The arts — and history — aren’t dead

Musician J.W. “Blind” Boone. Singer Jane Froman. Both of these artistic luminaries and seven other historical figures from Columbia’s past will come alive through four-minute monologues held during 1 to 4 p.m. on May 29 at their graves in Columbia Cemetery on Broadway.

This event was highlighted in this “Living History event planned for Memorial Day,” article by Rudi Keller, published May 13, 2017 in the Columbia Tribune.

The event is sponsored by the Friends of the Historic Columbia Cemetery, which also has a Facebook page. The monologues were written by Chris Campbell, executive director of the Boone County Historical Society.

So who else will you get to see come to life – with a consciousness of who they were, their current deceased status and today’s events?

  • Ann Hawkins Gentry, Columbia postmistress from 1838-1865.
  • George Swallow, Missouri’s first state geologist and MU faculty member
  • John Lathrop, president of MU twice.
  • Sgt. Wallace Lilly, a slave who enlisted in the Union Army in 1864 for his freedom.
  • Luella St. Clair Moss, Columbia College president from 1893 to 1920.
  • James S. Rollins, a man considered the father of MU.
  • Walter Williams, founder of the MU School of Journalism and MU president from 1931 to 1935.

Free Food and History

Even history buffs like me enjoy some perks from time to time. The public unveiling of the 2013 Most Notable Properties on Tuesday, February 5, 2013, includes hors d’oeuvres — yes, free food. Get more information and RSVP at http://www.surveymonkey.com/s/MN2013

The event is sponsored by the Historic Preservation Commission of the City of Columbia. It will be held at 7 p.m. preceded by light appetizers. The event will be in the Historic Daniel Boone Building Lobby, which has recent under gone an amazing renovation itself. It is at 701 East Broadway, Columbia, Mo.

Why attend? This is where the year’s newest additions to the city’s Most Notable Properties list are announced, the property owners accept the honors and you have an opportunity to get to know more about Columbia and the properties that mark the city’s history. Last properties named to the list have included the “Gingerbread house,” at 121 N. West Blvd., brick streets and even Columbia Cemetery.

This Columbia Missourian article of Feb. 6, 2012, “Six properties to be honored by Columbia’s Historic Preservation Commission,” covers last year’s event, honoring the Arrowhead Motel, Calvary Cemetery, Harry Satterlee Bill and Florence Henderson Home, Kappa Kappa Gamma Sorority House, Missouri Hall at Columbia College, and the Columbia Telephone Building, which now houses CenturyLink.

Columbia College’s history referenced by Belleville News-Democrat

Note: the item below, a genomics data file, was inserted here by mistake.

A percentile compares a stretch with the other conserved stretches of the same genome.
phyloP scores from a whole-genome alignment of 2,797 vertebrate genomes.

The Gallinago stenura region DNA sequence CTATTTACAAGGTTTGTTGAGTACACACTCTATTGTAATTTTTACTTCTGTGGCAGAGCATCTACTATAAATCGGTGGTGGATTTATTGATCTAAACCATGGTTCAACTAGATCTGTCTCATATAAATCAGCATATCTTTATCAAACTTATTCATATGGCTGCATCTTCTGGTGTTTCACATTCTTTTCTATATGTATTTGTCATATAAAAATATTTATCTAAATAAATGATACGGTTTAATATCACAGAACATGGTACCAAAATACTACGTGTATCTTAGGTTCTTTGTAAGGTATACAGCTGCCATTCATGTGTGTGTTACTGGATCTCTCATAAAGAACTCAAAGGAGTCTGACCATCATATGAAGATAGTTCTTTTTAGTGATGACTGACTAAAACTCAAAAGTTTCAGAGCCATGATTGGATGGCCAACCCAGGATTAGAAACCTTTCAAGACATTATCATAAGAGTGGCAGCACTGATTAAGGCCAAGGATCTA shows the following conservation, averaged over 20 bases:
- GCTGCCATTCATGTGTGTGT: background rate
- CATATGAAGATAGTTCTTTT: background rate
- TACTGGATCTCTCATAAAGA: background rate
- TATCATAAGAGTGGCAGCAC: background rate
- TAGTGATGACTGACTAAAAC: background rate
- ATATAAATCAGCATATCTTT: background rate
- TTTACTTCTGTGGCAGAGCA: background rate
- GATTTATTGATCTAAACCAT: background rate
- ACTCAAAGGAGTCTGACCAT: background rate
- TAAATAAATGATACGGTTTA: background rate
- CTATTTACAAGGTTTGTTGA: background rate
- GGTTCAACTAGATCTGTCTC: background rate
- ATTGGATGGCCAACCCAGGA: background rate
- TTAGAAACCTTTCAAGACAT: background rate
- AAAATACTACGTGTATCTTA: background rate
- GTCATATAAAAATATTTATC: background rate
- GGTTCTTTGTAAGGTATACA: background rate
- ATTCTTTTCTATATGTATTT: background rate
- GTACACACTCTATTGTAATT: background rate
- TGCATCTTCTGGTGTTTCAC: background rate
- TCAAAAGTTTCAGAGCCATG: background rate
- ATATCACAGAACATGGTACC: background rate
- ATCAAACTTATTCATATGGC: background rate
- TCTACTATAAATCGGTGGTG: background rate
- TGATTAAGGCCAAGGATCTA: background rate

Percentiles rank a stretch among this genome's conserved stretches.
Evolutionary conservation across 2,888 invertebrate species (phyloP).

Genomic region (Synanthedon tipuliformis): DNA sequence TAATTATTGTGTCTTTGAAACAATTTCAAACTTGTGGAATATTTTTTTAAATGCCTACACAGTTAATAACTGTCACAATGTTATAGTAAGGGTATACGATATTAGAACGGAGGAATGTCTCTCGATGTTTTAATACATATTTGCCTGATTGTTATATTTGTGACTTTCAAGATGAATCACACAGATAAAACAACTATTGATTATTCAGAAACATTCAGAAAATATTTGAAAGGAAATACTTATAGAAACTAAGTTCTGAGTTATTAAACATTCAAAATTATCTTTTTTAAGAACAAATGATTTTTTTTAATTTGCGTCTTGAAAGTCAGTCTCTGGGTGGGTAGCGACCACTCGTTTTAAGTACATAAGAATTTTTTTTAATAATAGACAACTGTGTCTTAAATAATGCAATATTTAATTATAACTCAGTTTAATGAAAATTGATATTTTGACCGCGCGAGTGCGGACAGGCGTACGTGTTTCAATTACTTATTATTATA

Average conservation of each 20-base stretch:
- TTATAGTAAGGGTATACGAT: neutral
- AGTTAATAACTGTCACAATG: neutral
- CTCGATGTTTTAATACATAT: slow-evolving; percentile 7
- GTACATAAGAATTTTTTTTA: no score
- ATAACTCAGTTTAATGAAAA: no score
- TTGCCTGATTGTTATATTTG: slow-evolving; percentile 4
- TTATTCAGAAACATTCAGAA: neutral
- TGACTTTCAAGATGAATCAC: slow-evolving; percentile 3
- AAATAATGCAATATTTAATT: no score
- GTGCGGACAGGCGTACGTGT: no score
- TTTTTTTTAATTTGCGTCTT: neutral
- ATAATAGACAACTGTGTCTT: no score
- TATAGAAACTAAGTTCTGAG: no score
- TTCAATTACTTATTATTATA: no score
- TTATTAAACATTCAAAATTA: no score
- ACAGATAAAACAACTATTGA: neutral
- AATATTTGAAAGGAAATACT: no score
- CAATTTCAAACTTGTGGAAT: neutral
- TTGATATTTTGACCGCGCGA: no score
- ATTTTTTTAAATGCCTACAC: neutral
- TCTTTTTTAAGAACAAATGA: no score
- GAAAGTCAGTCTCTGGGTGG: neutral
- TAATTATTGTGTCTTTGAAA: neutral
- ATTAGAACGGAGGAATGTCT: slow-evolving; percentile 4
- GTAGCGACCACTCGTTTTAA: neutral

The Belleville News-Democrat, bnd.com, has an question and answer section in it online publication.

A recent question referenced Columbia College, and the answer includes some very interesting history. Here is the answer and question, reprinted with permission from bnd.com:

Q. Every time I turn on the TV, I see ads for various colleges. Are these schools legit or just another way to make a buck? For example, Columbia College, Anthem College, DeVry University, etc.

— R.A., of Belleville

A. Looks like you need an education on college history.

Columbia College would be particularly unhappy to hear you questioning its legitimacy. A private liberal arts school, it was founded as Christian Female College in 1851 in Columbia, Mo.

Back then, a few dozen young women would start the day with a walk at 6 a.m. followed by worship, classes, a daily composition and a Bible lecture each night. In 1970, the school changed its name and switched from a two-year, all-female college to a four-year coed school.

Now, the school is home to more than 4,000 students at its main campus as well as 25,000 more taking courses at 33 campuses around the country and online. If that’s not legit enough for you, McKendree fans may remember the two NAIA volleyball titles that the Columbia Cougars won in 1998 and 1999 with an 89-0 record. It’s also the alma mater of famed singer-actress Jane Froman, whose rendition of the Lord’s Prayer can be heard on KMOX.

Other schools don’t have quite that distinguished background, but seem no less legit. Anthem College Online, for example, is a part of the Anthem Education Group, which was founded in 1965 as the Electronic Institute of Arizona. It boasts two dozen campus around the country, including the old Allied College in St. Louis, which it acquired in 2003.

Similarly, DeVry University was founded in 1931 as DeForest Training School and now has more than 80,000 undergrad and grad students at more than 90 campuses. Of course, potential students should investigate any school before signing on the dotted line.